What is Rooibos Tea?
Rooibos tea is a popular herbal tea from a native South African plant.
It wasn't until 1772 when the Swedish naturalist, Carl Thunberg, noted that local South African tribes were making brews from rooibos plants.
These tribal people would climb the mountains, remove the leaves from the shrubs, and bring them down the slopes on their backs.
Rooibos must be good to go through all that.
During this time, importing black tea was too expensive for the local settlers, so rooibos became a cheaper alternative.
The small Western Cape province of South Africa is a mountainous region ideal for growing this higher-altitude plant.
Within the Cederberg area of this region, most of the world's production of rooibos is grown and cultivated. The Mediterranean climate and acidic sandy soil make it a perfect part for rooibos to thrive.
Rooibos is a resilient crop, often having to withstand the frequent droughts of the region. In short, the rooibos plant thrives on less water and at higher altitudes.
In recent years, farmers have feared that weather extremes threaten rooibos crops. Freezing temperatures during the winter were rare until recently.
According to rooibos farmer Willem Engelbrecht, "In the past, we used to plow the soil, these days, we plow less, and we keep material on the soil to act as isolation, basically to preserve the moisture."
Many farmers wonder how much longer they can adapt to the evolving weather conditions.
The best rooibos farmers rotate crops every 4 - 7 years. It takes approximately 1 - 2 years before the soil is ready for a rooibos tree.
Traditional rooibos leaves are harvested by hand and cut into 5 mm pieces.
Then the farmer adds water to the heap of leaves and bruises them to enhance the oxidation process. While fermenting (or "sweating") for 8 - 24 hours, the leaves turn red and brown, enhancing the flavor.
Rooibos is usually dried in particular yards or large ovens with specific temperatures. While large-scale rooibos cultivation uses ranges to maintain consistency and quality, sun drying is known to aid in the flavor development of the tea.
Next, the rooibos is graded by a board, which evaluates flavor and color—similar to the "cupping" process of testing coffee beans.
The three grades—super, choice, and standard—are subjected to strict testing before being sent to distributors. It won't be available for export if the batch doesn't pass specific microbiological tests.
Traditional rooibos is known as "red tea," named for the color of the leaves and the red brew it produces.
But there are other kinds of rooibos on the market. Green rooibos, which is rooibos that has not been oxidized or fermented, is an expensive and considered more nutritious version of loose-leaf tea.
To create green rooibos, farmers skip fermentation and sun-dry the leaves immediately. It prevents the red color from developing.
After the tea is processed, it is sent to distributors before being packaged and ready for sale.
Rooibos is a reasonably new phenomenon in the global tea market compared to traditional tea. A Russian immigrant named Benjamin Ginsberg was the first to package and sell rooibos tea in the early 20th century.
Today, 12,000 tons of rooibos are sold to hundreds of countries worldwide.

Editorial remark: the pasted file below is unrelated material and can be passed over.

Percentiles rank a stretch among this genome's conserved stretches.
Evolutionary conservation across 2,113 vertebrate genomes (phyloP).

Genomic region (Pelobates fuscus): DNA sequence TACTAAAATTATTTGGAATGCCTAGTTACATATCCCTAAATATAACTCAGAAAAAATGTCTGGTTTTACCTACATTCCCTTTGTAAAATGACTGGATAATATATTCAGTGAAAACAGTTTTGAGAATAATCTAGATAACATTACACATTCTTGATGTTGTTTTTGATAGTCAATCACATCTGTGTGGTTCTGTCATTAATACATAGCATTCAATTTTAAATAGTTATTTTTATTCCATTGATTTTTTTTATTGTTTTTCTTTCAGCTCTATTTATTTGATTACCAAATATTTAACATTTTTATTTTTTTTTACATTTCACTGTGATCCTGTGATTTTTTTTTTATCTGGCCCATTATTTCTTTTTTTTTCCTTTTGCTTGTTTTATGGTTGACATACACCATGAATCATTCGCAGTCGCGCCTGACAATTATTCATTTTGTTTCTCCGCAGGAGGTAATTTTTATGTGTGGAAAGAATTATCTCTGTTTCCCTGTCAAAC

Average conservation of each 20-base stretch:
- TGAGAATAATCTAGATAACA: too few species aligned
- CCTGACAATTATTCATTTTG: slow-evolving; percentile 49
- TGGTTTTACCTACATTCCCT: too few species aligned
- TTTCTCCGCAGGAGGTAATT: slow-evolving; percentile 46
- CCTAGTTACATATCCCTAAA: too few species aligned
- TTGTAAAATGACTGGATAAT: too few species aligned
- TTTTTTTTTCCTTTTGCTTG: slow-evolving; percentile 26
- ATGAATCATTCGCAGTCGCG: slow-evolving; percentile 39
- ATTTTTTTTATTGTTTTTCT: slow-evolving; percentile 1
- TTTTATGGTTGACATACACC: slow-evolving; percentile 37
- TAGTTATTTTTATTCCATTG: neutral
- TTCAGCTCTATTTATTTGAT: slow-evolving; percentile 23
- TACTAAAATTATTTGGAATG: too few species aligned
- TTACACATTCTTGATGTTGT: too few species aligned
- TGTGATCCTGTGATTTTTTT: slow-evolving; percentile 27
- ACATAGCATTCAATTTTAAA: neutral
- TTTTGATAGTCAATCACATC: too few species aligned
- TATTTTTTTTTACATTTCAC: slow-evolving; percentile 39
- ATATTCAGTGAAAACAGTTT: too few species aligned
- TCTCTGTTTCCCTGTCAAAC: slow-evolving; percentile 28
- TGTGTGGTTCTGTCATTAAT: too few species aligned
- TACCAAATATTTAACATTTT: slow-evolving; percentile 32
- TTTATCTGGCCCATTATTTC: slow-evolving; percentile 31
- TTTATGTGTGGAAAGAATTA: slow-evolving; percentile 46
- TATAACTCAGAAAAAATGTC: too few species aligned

Rooibos has one of the most exciting and unique flavor profiles of any herbal tea. It complements other flavors, such as cinnamon, ginger, apple, and berries.
A Delicious Brew Of Rooibos
Given that rooibos was initially used as a replacement for black tea, it is no wonder the methods of brewing and drinking are similar.
The rooibos leaves are steeped in hot water and then allowed to cool before adding sugar and milk to taste. At Wild Foods, we love rooibos with a dash of honey and lemon. (It's also delicious as is.)
Rooibos Health Benefits
Because rooibos tea does not contain caffeine, it is popular amongst a new crowd of individuals who want to avoid stimulation.
Compared to green and black tea, it has few amino acids but is full of antioxidant support.
Furthermore, red rooibos has many polyphenols and flavanols, some of which are not found in green or black tea.
Many of these are responsible for the anti-inflammatory effects of red rooibos, which are often used as local remedies for arthritis and other inflammatory diseases.
Like honeybush, rooibos's antioxidants help improve insulin sensitivity and combat diabetes.
Rooibos is often used to improve glucose uptake after a meal.
Rooibos contains micronutrients and minerals, such as iron, calcium, and potassium, which are lacking in the average Western diet.
Rooibos - How To Begin
A great place to start is trying one of our delicious rooibos options:
Wild Tea #1 Coconut Chai - Spiced Chai red rooibos with cinnamon, ginger, and coconut flakes.
Delicious Tea Recipes
Tea is a more versatile ingredient than many think.
It's not just for drinking as a hot or cold beverage. Tea is an excellent base for making other drinks like smoothies, shakes, iced teas, etc.
Here are a few of our favorite tea recipes.
Honeybush Tea Cultivation
Growing honeybush tea is arduous but yields great tasting results for herbal tea lovers.
The honeybush tree grows in small parts of South Africa, particularly in the southeast and southwest regions of the country. The plant enjoys the climate by the coast, but even in its natural environment, expert farmers work tirelessly to create the best-tasting honeybush teas.